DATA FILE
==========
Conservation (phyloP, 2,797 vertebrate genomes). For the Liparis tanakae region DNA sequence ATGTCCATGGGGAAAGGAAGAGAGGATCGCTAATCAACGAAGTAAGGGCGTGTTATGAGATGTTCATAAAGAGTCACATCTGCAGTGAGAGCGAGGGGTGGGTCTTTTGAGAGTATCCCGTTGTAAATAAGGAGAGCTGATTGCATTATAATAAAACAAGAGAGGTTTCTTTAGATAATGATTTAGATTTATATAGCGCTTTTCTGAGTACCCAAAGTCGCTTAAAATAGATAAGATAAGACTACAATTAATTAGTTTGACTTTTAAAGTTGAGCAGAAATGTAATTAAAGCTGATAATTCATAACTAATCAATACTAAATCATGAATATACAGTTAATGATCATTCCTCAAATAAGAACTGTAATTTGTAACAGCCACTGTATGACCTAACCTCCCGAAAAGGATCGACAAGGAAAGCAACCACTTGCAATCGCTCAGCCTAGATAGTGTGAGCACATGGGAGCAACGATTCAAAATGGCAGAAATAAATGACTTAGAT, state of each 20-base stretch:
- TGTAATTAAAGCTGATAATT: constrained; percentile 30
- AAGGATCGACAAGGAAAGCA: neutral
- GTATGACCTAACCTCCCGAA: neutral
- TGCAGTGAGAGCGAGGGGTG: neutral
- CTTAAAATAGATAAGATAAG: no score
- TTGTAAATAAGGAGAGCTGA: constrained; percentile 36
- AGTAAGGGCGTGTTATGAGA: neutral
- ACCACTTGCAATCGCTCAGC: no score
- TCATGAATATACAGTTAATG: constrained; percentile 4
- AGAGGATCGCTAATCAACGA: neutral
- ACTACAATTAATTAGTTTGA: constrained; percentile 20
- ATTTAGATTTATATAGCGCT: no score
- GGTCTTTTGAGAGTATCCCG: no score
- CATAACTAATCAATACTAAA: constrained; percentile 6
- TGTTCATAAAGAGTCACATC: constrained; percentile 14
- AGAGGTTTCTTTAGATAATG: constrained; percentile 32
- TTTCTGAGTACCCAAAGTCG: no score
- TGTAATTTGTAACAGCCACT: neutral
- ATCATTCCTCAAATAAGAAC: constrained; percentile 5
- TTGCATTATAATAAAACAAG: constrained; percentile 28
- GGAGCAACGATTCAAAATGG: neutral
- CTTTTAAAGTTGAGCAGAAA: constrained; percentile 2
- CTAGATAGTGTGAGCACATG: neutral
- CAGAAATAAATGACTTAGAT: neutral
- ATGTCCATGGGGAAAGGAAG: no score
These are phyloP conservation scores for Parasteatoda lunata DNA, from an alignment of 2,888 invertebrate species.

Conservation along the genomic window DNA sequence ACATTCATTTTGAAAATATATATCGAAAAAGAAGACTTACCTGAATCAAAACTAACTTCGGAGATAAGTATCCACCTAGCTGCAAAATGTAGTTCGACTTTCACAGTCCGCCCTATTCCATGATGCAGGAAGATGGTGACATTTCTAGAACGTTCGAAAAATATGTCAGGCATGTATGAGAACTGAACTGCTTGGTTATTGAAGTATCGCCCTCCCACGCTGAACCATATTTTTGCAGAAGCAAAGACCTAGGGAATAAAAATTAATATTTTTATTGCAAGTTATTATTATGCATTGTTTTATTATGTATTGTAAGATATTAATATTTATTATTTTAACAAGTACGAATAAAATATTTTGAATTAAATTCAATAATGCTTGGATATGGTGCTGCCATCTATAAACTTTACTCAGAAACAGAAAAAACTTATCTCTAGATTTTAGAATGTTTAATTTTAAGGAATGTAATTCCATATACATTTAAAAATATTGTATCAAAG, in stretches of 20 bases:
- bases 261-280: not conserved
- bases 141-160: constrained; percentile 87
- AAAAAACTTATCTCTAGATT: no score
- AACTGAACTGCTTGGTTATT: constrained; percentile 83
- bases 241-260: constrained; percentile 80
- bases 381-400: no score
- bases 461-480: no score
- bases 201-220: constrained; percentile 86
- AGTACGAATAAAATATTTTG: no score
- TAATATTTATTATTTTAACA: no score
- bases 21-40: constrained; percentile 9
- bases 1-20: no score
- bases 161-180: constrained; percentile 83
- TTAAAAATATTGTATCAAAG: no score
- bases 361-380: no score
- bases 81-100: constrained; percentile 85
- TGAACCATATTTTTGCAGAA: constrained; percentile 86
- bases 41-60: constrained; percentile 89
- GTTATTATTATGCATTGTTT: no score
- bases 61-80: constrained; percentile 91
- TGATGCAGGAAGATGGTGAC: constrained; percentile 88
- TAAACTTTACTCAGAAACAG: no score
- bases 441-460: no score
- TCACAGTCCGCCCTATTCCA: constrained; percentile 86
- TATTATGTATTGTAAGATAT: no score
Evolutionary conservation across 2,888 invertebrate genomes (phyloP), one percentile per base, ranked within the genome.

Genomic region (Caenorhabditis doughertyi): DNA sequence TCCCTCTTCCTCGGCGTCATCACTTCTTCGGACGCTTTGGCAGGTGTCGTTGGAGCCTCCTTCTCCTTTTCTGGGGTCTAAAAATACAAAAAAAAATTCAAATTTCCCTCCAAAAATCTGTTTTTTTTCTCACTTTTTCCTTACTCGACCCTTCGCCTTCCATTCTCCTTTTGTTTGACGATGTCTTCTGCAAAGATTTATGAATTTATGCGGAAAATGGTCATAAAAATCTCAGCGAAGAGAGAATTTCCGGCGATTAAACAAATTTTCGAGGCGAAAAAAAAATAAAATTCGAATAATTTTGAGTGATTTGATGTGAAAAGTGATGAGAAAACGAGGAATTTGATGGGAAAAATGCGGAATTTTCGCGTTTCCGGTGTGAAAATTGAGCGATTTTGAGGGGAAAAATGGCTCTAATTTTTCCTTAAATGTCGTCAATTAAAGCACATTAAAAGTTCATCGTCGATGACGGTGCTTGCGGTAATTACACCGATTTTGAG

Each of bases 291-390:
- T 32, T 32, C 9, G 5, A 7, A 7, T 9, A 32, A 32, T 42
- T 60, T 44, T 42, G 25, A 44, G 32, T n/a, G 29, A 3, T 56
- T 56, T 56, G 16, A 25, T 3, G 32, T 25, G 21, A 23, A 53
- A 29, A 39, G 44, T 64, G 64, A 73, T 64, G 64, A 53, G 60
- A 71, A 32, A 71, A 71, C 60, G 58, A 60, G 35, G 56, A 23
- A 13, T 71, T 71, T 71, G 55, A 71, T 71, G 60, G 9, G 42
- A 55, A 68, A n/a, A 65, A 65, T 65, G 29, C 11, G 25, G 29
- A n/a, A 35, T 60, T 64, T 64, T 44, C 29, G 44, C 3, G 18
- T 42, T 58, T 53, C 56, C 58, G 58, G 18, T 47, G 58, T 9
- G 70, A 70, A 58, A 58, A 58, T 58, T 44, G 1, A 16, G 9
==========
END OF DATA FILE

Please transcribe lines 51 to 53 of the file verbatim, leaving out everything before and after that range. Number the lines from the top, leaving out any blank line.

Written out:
- bases 441-460: no score
- TCACAGTCCGCCCTATTCCA: constrained; percentile 86
- TATTATGTATTGTAAGATAT: no score